note: entire contents copyright 2002 by Beverly Creasey
Reviewed by Beverly Creasey
If you saw Jack Neary's "little old ladies" comedy sketches at the Boston Theatre Marathon, then you're in for a surprise --- because Neary takes the outrageous ladies in a serious direction in "Beyond Belief" at The Lyric Stage.
Across town "The Ritalin Readings" (for people with short attention spans) served up about a dozen ten-minute plays. As playwright Bill Doncaster explains, he writes full-length plays --- it's just that they only take ten minutes!
Doncaster's father/daughter playlet ("Full") dids just that: Here's a divorced dad spending time with his daughter and reconnecting with the kind of boundless hope only a child can fully embrace. His Father-of-the-bride play ("Live at Budokan") got two tired dads to reassess their lives and follow their dreams, proving it really can be done in ten minutes.
And it doesn't hurt that all these fine scripts had extraordinary actors and directors to put them over.
Aside from the wonderful raffle prizes, and the rockin' riffs of Ethan Mackler's bass guitar, the highlights of the Rit Reads [ADD is getting to me!] were "Next" by Jerry Bisantz, "Mosquitoes" by George Sauer, and "Revenge by Design" by Rob Mattson.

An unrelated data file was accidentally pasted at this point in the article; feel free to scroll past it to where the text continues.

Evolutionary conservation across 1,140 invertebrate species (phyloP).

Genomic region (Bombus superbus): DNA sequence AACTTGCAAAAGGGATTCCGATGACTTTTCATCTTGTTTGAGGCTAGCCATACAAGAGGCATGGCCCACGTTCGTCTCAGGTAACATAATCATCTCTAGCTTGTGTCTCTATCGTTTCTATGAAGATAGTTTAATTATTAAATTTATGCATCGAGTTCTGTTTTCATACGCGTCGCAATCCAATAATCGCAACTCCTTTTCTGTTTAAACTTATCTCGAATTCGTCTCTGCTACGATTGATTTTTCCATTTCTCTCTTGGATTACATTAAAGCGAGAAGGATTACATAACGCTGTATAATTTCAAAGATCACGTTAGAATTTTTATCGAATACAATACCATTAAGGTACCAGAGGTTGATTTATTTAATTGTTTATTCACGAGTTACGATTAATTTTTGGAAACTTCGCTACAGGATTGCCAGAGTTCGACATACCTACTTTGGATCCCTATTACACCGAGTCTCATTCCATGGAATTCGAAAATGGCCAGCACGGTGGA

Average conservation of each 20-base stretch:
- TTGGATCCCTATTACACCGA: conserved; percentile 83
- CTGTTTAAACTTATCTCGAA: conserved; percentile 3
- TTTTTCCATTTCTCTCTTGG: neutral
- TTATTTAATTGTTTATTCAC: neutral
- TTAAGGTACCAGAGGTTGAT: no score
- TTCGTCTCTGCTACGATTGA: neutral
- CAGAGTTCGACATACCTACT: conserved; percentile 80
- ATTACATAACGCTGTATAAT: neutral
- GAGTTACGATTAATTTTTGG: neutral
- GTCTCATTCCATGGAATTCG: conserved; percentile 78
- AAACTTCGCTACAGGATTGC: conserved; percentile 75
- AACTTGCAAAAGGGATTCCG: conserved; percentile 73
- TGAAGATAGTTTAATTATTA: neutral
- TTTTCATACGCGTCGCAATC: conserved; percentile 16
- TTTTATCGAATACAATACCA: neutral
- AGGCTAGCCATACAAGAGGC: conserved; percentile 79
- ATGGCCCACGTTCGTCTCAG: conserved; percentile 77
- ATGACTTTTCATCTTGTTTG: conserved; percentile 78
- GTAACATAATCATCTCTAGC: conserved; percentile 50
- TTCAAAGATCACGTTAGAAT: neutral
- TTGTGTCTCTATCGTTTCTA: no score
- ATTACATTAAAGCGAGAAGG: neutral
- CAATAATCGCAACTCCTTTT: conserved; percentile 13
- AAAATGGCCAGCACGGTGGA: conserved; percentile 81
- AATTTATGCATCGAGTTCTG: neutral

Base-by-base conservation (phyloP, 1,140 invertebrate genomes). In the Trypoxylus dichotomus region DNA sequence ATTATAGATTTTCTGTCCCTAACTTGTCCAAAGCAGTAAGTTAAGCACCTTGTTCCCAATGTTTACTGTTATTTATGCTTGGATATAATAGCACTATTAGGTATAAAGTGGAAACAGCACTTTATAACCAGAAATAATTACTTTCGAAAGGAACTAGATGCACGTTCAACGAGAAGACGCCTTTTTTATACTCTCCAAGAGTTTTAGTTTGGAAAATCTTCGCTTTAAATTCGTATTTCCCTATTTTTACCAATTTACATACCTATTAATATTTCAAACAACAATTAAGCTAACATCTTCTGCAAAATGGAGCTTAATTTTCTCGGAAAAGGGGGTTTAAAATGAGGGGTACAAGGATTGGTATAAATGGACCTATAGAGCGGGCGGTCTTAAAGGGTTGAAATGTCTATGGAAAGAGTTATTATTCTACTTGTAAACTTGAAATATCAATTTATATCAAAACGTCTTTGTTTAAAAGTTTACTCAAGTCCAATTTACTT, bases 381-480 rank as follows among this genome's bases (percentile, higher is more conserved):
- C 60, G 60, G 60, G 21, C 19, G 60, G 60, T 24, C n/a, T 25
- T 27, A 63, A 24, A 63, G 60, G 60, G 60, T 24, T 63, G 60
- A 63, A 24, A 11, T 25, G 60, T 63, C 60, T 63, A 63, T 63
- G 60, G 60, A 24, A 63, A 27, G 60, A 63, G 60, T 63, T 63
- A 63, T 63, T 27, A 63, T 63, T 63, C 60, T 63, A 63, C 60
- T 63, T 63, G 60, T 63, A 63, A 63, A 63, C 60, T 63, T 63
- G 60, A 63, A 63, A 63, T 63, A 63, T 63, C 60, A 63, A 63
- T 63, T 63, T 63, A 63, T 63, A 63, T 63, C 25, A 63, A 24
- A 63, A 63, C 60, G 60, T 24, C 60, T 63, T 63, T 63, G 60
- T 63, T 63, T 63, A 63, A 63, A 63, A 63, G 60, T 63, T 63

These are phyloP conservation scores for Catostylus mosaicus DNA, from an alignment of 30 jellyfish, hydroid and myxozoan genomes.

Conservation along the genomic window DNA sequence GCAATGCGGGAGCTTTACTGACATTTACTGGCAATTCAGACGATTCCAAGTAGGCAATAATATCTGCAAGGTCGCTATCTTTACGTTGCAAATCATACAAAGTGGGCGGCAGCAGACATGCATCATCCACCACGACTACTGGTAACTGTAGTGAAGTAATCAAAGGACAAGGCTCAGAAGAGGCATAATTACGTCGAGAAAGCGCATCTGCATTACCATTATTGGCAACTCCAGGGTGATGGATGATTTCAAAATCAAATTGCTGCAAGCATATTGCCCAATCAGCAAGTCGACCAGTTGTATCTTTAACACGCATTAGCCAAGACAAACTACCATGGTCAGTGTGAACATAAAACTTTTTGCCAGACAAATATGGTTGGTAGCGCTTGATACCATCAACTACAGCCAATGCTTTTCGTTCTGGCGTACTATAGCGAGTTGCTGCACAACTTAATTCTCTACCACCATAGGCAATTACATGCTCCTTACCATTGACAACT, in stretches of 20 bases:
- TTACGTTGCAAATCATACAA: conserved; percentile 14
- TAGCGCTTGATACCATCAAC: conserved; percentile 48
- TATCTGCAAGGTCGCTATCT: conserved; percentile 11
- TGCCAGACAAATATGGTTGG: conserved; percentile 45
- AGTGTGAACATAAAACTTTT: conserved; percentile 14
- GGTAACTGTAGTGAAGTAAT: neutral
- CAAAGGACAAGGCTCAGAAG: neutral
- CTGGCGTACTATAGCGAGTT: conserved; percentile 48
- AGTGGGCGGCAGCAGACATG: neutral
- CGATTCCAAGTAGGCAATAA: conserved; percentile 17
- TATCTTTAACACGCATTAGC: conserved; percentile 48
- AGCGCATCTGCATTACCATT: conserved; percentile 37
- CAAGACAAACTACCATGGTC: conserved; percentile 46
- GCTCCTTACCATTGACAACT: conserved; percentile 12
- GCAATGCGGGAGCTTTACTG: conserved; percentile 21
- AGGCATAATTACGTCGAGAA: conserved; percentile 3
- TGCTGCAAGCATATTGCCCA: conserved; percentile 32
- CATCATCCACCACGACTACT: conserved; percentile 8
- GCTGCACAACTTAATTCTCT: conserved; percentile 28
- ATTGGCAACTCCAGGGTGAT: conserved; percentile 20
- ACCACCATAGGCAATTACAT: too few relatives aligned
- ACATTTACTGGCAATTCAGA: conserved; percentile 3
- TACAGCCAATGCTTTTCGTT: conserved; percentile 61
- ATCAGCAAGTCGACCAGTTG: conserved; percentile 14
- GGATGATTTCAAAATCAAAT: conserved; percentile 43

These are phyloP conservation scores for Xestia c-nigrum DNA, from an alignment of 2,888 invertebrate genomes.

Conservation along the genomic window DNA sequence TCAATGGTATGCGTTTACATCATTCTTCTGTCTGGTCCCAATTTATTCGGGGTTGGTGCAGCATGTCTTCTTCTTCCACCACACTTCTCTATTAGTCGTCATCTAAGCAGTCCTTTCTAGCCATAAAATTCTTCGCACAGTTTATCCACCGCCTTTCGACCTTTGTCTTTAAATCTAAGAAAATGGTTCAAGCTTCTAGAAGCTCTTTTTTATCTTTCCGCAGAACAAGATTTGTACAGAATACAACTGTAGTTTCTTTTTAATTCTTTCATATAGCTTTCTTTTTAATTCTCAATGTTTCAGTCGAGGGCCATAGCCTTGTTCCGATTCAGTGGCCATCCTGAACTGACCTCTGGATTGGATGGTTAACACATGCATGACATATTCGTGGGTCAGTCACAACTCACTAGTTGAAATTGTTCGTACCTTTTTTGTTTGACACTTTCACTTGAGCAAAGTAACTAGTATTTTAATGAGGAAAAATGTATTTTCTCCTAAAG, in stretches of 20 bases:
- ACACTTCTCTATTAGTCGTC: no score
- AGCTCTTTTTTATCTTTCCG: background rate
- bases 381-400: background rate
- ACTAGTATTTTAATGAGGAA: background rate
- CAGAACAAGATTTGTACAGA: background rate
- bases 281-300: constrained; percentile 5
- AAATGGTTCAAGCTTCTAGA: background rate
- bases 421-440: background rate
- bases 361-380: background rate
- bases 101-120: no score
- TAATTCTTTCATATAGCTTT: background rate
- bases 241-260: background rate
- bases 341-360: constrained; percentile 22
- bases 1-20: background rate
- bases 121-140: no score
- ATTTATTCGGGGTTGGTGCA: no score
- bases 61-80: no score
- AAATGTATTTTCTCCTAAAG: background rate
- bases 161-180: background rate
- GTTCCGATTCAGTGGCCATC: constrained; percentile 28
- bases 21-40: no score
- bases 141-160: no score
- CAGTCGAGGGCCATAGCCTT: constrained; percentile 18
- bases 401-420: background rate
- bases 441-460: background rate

Bisantz tapped into our secret fears about long lines (at the registry, or anywhere for that matter), with James Tallach diabolically delivering ticket numbers and Linda Sughrue as everywoman at meltdown --- aided in her descent by Jim Jordan.
Sauer made a symphony out of the irritating buzzing of those persistent blood-suckers, while Mattson royally spoofed those cable makeover maniacs, when Irene Daly and Kevin LaVelle worked their own design magic.
Acme Theatre's Love Fest also features the usual suspects --- why not, they don't disappoint!
Geralyn Horton's "Snakes And Ladders" offers up Margaret McCarty as a fiendishly new-age bellydance instructor. Then in George Sauer's deliciously scary "Proper Dental Hygeine" McCarty terrorizes Russ Fletcher, reaffirming our fears about anything dental. (Not since "Marathon Man" has disclosure been so squeamish.)"Hygeine" director Gordon Ellis and master of all trades Dave Sheppard (playing Al Michaels & John Madden look-alikes) join forces for another inane color-commentary in Mattson's hilarious "Sunday Night Confessions". [I swear I heard the real Madden comment on a player's Tan last night!] Mattson scores again.
Lisa Burdick's "Round John Virgin" manages to be endearing, side-splitting, touching, and transcendent. (It doesn't hurt to have the best actor in Boston in it, either. Randy Farais is superb as Santa's competition). And newcomer Sara Adelman delivers a smart comedy about those insufferable Gap commercials which is so on Targety that Elliot & Barry should option it for Jordan Furniture.
It's a pity I've run out of space because I could go on four hours......
or at least ten more minutes!